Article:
At first blush, these numbers are deeply disturbing. But when we look more closely at the survey – and especially at the way the question is phrased – the results may not be all that surprising. The Gallup pollsters explain:
Further, Romney's campaign for the Republican presidential nomination may have limited his ability to distinguish himself from Obama on managing the U.S. economy. It is also possible that some respondents interpret the question wording, which asked Americans to rate each on his ability to "recommend the right thing for the economy," as more of a philosophical position than one involving managing the economy. That is, it is possible that some respondents feel Obama has better ideas for the economy even if they also believe Romney would do a better job of actually managing the economy.
This isn’t the first time phraseology has affected the outcome of a public opinion poll. Remember during the heady days of President Obama’s controversial birth control mandate? Two supposedly reputable polling firms – Rasmussen and PPP – reached opposite conclusions about how Catholic voters view the requirement that forces religious institutions to pay for drugs and services they find morally objectionable. Subtle differences in question wording and emphasis, as Guy noted at the time, had an enormous influence on how Catholics viewed the debate. Nevertheless, it should not go unmentioned that an NBC News/Wall Street Journal poll released on Thursday showed 40 percent of registered voters think Mitt Romney has “good ideas to improve the economy.” By contrast, only 34 percent said President Obama does. In other words, given the all the confusing and conflicting polling data, I think it’s important to pay attention to the way questions are phrased.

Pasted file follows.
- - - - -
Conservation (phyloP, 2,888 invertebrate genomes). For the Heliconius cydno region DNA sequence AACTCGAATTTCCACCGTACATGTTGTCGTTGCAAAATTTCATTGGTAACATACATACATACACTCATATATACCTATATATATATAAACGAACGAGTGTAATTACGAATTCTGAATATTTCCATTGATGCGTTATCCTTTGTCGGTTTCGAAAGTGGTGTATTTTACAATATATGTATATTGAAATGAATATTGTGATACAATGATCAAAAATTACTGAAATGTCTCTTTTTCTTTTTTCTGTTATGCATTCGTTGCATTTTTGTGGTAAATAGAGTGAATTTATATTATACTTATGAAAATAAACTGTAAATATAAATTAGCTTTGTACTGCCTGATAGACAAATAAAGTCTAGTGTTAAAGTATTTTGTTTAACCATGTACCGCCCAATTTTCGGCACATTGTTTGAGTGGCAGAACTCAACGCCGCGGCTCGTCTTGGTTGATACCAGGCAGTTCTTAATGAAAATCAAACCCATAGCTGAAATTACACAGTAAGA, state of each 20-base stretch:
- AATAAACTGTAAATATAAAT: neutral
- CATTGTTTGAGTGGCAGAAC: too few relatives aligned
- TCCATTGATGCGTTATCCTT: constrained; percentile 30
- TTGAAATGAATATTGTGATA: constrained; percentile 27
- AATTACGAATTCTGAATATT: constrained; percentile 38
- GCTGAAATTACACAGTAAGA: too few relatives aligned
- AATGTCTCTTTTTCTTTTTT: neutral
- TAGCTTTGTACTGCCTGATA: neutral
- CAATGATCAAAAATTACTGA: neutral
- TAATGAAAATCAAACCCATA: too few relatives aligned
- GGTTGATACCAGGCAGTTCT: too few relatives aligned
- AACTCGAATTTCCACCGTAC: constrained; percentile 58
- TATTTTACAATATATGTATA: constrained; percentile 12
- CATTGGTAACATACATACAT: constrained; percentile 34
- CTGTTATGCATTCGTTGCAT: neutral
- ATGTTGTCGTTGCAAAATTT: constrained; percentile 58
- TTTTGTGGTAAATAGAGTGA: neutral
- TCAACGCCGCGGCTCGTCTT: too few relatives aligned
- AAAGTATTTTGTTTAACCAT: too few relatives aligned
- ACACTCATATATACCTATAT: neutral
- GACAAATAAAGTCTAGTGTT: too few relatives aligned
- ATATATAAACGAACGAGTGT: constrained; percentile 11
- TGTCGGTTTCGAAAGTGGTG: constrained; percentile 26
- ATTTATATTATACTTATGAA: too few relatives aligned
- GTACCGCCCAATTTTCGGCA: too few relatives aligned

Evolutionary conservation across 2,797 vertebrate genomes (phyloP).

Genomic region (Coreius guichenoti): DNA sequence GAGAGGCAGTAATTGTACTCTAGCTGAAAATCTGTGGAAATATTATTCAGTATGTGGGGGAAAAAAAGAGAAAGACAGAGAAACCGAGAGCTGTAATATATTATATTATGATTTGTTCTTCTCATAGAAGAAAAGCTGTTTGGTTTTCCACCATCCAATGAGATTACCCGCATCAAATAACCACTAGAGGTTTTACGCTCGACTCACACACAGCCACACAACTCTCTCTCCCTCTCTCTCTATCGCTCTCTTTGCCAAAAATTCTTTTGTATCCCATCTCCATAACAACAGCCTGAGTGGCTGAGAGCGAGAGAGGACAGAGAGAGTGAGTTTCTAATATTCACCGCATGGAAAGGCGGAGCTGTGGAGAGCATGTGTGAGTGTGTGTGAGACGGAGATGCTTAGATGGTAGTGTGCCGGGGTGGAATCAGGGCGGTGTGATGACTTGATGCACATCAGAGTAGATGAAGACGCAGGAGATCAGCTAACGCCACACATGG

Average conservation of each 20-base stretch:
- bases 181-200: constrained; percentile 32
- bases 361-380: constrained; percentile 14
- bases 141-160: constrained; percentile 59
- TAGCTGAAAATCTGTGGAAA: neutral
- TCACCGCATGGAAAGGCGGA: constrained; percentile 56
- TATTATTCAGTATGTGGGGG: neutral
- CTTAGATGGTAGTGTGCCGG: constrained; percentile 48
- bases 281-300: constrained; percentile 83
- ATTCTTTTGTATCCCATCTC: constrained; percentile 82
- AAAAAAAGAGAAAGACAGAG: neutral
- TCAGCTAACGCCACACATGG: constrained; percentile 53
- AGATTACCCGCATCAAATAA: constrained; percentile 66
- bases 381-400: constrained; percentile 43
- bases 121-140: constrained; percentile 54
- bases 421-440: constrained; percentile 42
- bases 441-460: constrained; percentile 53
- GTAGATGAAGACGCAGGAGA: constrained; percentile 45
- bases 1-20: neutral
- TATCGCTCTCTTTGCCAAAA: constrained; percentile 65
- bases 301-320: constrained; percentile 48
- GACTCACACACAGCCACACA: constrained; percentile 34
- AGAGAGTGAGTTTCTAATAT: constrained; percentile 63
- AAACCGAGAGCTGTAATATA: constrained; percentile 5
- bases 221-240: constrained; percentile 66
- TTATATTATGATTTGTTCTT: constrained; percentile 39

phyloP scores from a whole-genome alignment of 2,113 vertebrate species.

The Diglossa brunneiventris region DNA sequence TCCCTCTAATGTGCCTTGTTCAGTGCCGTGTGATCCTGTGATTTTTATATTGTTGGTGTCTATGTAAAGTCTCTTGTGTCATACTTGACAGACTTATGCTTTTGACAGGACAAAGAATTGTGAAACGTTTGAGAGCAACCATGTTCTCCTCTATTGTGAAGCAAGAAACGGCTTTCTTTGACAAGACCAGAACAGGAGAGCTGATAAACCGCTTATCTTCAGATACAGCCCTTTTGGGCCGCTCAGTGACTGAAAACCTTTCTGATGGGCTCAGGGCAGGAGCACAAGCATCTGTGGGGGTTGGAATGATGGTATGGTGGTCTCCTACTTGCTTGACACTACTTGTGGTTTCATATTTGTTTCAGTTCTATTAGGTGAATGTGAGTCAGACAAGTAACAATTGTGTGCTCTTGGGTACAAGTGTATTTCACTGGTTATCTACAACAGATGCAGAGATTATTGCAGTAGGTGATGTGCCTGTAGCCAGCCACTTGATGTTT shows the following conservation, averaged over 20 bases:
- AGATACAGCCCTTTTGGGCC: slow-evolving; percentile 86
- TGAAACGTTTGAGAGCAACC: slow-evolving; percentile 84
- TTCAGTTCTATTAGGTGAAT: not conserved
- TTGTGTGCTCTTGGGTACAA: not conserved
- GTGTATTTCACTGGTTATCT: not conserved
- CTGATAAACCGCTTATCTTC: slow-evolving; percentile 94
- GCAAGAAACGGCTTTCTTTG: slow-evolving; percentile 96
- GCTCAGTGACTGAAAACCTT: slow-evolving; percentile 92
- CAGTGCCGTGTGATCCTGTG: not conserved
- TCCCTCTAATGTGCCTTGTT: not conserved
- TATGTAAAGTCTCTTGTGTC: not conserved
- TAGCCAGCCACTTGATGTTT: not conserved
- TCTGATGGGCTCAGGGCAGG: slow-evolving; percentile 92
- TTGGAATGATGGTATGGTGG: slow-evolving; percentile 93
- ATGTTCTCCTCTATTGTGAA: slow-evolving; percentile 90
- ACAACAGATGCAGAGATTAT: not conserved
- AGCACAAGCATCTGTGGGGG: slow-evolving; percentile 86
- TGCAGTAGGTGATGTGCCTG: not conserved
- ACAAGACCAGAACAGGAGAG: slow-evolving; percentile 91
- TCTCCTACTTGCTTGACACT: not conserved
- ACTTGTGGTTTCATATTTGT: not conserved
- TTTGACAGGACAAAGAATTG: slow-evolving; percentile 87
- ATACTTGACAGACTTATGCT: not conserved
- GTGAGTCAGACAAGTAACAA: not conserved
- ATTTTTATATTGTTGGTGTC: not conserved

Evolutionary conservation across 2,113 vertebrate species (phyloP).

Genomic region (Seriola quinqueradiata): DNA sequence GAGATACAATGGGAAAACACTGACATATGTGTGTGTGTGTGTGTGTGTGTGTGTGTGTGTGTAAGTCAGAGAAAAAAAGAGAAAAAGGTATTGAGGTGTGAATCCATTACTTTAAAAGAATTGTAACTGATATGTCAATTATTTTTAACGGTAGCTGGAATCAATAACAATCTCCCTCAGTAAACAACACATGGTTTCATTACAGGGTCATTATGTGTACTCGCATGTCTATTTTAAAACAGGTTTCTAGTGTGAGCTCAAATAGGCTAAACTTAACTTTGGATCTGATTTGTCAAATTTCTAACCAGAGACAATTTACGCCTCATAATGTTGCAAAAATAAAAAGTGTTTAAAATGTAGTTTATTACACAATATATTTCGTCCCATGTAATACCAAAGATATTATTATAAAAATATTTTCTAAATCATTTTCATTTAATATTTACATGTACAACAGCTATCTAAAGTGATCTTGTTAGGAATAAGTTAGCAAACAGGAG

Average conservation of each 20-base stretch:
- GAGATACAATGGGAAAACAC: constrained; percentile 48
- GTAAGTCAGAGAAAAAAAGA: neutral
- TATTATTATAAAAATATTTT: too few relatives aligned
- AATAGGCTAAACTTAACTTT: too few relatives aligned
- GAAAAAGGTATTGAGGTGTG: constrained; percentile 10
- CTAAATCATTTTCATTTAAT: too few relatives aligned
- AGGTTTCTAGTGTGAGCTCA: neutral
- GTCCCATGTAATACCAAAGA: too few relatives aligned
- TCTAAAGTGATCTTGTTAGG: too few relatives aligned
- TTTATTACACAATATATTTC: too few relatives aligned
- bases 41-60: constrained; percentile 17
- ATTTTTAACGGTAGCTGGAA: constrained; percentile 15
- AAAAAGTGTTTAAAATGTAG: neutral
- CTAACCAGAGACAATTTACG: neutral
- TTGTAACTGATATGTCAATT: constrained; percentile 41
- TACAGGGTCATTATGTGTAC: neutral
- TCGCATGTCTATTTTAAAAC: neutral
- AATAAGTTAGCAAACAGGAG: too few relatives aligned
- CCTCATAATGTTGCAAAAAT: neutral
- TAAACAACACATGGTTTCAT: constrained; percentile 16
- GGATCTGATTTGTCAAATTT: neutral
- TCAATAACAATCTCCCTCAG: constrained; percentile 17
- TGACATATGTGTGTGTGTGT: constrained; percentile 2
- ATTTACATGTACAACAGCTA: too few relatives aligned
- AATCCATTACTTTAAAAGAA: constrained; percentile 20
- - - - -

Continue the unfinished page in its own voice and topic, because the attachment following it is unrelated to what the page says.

If anything, however, the Gallup survey should force Mitt Romney to reflect on whether or not his message on jobs and the economy is resonating with voters. Clearly, at least according to this particular poll, it might not be.